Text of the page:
PETER STICHBURY: ANATOMY OF A PHENOMENON,
NEVADA MUSEUM OF ART
NOVEMBER 5, 2016 - MARCH 26, 2017
New Zealand-based artist Peter Stichbury has created a series of paintings and drawings linked to unidentified flying objects (UFOs). Fascinated by the stories of individuals who claim to have witnessed UFOs and/or extraterrestrials, he explores their motives, objectives, and reliability through portraits and related works. The artworks are informed by his meticulous research. Peter Stichbury: Anatomy of a Phenomenon opened November 5 and will remain on view through May 28, 2017 at the Nevada Museum of Art, Donald W. Reynolds Center for the Visual Arts, E. L. Wiegand Gallery located at 160 West Liberty Street in downtown Reno. The works in this gallery, the artist’s first museum exhibition in the United States, are inspired by national and international occurrences. Stichbury took a special interest in the 1994 southern Nevada UFO sightings at Nellis Air Force Base. This incident began when someone inside the facility leaked video footage of a flying object to the media. The video appeared on the television show Hard Copy, igniting intense interest and debate among UFO believers and doubters alike. Officials at both Nellis Air Force Base and the Pentagon declined to comment, leading Stichbury and many other members of the public to wonder about the motives behind the leaked footage. Was the individual a genuine whistleblower, or did this represent an incident of sanctioned disinformation, disseminated by an arm of the U.S. military? There is a history of reported incursions into military facilities by UFOs, specifically over nuclear weapons storage areas. In the 1967 Malmstrom Air Force Base UFO sighting, for example, an object hovered above the base, causing missiles to become inoperable. Was the perpetrator extraterrestrial, or could this have been a human-caused incident related to espionage and national security? How can citizens grasp the sophistication of human technology, its parameters and capabilities, and the shroud of secrecy surrounding such technology? These questions, and the ongoing tension between reality and folklore embedded in UFO culture, provide compelling subject matter for Stichbury’s uncanny psychological explorations.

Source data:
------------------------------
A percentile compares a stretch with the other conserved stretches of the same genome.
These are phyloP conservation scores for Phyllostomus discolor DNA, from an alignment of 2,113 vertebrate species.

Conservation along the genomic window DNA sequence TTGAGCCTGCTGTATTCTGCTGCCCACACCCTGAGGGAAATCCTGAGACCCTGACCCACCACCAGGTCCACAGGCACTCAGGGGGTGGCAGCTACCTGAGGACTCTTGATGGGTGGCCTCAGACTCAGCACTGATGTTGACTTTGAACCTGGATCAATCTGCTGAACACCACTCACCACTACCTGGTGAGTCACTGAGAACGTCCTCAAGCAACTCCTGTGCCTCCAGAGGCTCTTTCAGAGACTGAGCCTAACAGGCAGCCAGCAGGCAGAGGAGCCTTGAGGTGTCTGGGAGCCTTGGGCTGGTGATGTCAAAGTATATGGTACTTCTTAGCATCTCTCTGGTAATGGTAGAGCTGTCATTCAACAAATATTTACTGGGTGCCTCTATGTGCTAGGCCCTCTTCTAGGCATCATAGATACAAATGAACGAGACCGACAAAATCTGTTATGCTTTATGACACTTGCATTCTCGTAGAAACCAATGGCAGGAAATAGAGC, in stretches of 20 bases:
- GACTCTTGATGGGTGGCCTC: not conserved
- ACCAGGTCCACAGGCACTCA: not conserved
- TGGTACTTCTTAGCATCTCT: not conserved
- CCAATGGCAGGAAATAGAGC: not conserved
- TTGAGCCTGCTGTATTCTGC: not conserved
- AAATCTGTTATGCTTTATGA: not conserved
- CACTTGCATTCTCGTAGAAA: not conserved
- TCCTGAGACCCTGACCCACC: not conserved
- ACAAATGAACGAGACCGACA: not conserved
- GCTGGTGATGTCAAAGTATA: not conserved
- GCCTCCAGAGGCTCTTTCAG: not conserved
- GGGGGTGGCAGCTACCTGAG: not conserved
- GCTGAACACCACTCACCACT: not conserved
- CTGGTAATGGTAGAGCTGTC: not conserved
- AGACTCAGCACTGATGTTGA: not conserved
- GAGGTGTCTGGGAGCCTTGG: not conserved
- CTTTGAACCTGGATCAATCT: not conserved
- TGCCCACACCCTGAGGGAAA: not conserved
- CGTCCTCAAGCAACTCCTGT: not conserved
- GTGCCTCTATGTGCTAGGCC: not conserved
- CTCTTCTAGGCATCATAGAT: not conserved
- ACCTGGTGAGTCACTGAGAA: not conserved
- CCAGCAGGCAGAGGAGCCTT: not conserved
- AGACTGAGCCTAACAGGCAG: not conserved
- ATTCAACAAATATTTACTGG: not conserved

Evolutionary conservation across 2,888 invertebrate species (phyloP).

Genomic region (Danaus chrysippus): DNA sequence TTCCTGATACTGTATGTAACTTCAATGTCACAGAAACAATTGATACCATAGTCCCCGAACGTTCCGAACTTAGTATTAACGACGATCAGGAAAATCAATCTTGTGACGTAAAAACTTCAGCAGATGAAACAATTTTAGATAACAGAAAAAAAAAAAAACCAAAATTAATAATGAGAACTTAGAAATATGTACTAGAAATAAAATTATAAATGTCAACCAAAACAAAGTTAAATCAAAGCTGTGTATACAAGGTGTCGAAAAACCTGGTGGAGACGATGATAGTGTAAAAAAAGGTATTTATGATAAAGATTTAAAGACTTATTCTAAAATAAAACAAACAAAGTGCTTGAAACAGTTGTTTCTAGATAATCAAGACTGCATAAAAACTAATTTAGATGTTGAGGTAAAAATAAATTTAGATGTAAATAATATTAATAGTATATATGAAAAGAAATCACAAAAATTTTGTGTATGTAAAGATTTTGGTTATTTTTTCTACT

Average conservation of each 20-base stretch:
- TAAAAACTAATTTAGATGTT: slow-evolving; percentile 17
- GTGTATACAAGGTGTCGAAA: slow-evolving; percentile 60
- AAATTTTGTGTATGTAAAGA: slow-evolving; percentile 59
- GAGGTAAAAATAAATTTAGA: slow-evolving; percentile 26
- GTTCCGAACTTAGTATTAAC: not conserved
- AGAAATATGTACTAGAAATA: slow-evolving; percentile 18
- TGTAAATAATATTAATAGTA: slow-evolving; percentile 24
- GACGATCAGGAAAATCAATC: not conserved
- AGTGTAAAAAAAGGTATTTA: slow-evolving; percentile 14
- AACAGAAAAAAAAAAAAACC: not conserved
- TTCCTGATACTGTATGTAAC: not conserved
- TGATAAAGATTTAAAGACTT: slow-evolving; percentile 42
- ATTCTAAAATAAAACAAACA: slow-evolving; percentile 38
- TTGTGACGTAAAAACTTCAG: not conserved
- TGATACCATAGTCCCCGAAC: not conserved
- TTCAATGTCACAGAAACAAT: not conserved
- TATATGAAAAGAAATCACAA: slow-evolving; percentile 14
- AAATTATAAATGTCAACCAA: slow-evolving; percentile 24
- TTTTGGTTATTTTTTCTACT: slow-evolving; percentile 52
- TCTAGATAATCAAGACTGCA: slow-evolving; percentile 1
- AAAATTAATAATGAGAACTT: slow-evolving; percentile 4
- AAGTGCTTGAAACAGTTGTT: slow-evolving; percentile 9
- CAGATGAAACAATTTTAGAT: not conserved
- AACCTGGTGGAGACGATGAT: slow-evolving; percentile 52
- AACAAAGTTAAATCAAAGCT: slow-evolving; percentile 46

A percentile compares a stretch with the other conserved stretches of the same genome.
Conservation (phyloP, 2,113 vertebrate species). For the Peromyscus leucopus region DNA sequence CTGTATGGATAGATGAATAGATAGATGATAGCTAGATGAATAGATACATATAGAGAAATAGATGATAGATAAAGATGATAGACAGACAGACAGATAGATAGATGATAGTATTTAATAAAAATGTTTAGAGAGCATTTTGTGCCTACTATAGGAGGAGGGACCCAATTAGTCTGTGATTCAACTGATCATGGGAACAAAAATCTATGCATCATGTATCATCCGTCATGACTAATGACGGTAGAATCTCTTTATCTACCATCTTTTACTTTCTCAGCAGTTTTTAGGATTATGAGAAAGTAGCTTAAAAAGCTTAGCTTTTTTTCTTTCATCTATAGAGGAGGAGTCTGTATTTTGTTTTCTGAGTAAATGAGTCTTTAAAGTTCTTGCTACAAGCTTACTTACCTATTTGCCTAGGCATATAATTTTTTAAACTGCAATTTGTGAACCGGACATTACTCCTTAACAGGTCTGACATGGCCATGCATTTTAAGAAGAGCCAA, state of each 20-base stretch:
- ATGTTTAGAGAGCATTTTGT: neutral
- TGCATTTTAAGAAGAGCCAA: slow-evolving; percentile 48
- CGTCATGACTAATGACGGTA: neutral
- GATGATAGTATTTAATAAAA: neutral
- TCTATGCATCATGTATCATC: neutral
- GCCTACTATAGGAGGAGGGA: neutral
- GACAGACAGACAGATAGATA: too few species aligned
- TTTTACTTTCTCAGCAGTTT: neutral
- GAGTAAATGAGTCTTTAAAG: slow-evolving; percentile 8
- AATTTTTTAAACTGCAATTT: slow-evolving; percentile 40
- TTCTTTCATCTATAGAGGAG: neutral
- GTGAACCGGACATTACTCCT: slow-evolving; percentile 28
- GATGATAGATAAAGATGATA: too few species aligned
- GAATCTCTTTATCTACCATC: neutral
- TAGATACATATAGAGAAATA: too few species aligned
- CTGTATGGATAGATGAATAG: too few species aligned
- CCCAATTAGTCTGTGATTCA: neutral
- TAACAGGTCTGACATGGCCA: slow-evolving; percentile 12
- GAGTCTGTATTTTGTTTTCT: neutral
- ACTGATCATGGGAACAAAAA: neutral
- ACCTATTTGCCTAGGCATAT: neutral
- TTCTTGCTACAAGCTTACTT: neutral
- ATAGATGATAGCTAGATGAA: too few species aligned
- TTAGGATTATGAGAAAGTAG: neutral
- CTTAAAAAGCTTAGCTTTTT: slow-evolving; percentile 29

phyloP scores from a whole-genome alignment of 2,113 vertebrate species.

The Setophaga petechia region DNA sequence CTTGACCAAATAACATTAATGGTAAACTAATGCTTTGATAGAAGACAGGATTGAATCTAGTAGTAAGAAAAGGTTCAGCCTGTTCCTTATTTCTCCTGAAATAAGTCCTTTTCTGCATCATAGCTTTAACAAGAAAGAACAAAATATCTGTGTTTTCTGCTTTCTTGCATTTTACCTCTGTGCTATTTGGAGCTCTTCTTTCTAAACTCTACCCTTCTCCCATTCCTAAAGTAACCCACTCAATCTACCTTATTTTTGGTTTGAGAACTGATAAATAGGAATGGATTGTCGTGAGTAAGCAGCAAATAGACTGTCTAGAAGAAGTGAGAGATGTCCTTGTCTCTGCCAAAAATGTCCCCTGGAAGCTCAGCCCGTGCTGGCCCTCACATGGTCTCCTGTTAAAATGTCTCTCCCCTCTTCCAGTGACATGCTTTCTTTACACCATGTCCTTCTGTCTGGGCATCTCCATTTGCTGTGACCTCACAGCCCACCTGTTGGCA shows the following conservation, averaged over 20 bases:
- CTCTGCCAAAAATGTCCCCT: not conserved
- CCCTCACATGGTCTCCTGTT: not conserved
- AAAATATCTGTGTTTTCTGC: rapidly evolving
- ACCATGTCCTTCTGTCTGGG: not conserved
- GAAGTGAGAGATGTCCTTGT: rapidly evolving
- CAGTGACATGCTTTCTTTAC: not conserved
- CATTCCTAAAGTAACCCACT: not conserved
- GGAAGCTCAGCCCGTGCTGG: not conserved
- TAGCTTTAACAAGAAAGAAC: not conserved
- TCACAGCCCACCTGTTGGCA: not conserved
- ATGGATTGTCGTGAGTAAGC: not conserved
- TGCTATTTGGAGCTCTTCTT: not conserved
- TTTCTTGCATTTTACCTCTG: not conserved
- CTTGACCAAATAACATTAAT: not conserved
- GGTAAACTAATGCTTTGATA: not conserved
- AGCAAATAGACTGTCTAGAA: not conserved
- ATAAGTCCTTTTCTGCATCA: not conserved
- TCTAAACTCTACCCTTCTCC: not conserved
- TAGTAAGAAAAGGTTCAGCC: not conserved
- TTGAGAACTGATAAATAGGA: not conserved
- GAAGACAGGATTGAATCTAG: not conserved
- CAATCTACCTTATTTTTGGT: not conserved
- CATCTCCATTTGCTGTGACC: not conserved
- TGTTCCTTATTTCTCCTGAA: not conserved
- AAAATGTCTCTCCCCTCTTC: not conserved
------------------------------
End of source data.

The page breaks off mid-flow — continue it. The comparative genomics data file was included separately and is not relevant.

JoAnne Northrup, Curatorial Director and Curator of Contemporary Art, Nevada Museum of Art
ANATOMY OF A PHENOMENON,
TRACY WILLIAMS LTD, NEW YORK
16 OCT- 15 NOV 2014
NEW YORK, NY.- Tracy Williams, Ltd. announces Anatomy of a Phenomenon, Peter Stichbury’s third exhibition with the gallery. The show is titled after the computer scientist and astronomer Jacques Vallée’s 1965 book, investigating and appraising data collected on unidentified aerial phenomena from 1947 until 1964. In this exhibition of oil on linen paintings, Stichbury examines the data and culture associated with unidentified aerial phenomena. Japan Airlines, Alaska, 1987, explores a case in which pilot Captain Kenju Terauchi transmitted information of an immense walnut shaped object flanking his flight over Alaska. It and two other objects were tracked on radar from the ground as well as from the plane itself. Terauchi was subsequently grounded. Mona Stafford, based on the famous Stanford Kentucky Abduction case of 1976, considers the three women who claim to have been taken from a quiet Kentucky road by a UFO and examined by its non-human occupants. Harvard Professor of Psychiatry, Dr. John Mack, who studied the controversial area of alien abduction and coined the term ‘experiencers’, was wholly convinced by the veracity of certain abduction claims; however, conflicting interpretations pervade this area of investigation, including assertions of witness confabulation, sleep paralysis, and false memory syndrome. Around 95% of ‘sightings’ emerge as homemade tributes to the genuine phenomena, employing a range of props, from barely visible strings, to digital manipulation to produce an image of a sighting. Multiple factors have derailed widespread scientific investigation into the subject: daily reported hoaxes, the Hollywood-esque portrayal of the subject in cinema and wider popular culture, academic ridicule, and government investigations including the 1968 Condon Report. The resulting demotion of the subject to folklore status leaves behind the flimsy shell of a subject, permeated by half-truths, hoaxes, misidentification and government disinformation, while the truth is pushed further out of reach. General Nathan Twining, Head of U.S. Air Force Materiel Command wrote in The Twining Memo, September 23, 1947, “The phenomenon reported is something real and not visionary or fictitious.” Jacques Vallée agrees that the reality of the phenomenon is undeniable, but posits that its origin may challenge popular interpretations, suggesting it could be inter-dimensional, rather than extra-terrestrial in nature. Other evaluations consider it could be military deep black stealth projects, co-opting UFO folklore to cloak it from public knowledge. Stichbury uses the tension between the eccentric world of ufology and serious academic inquiry to consider more universal human drives: the push to comprehend fully the human species’ place in the universe, to address the perception of isolation, to demystify and quantify the unknown. From these issues emerges the consideration of where absolute truth ultimately lies, amongst motive, memory, and strategic positioning.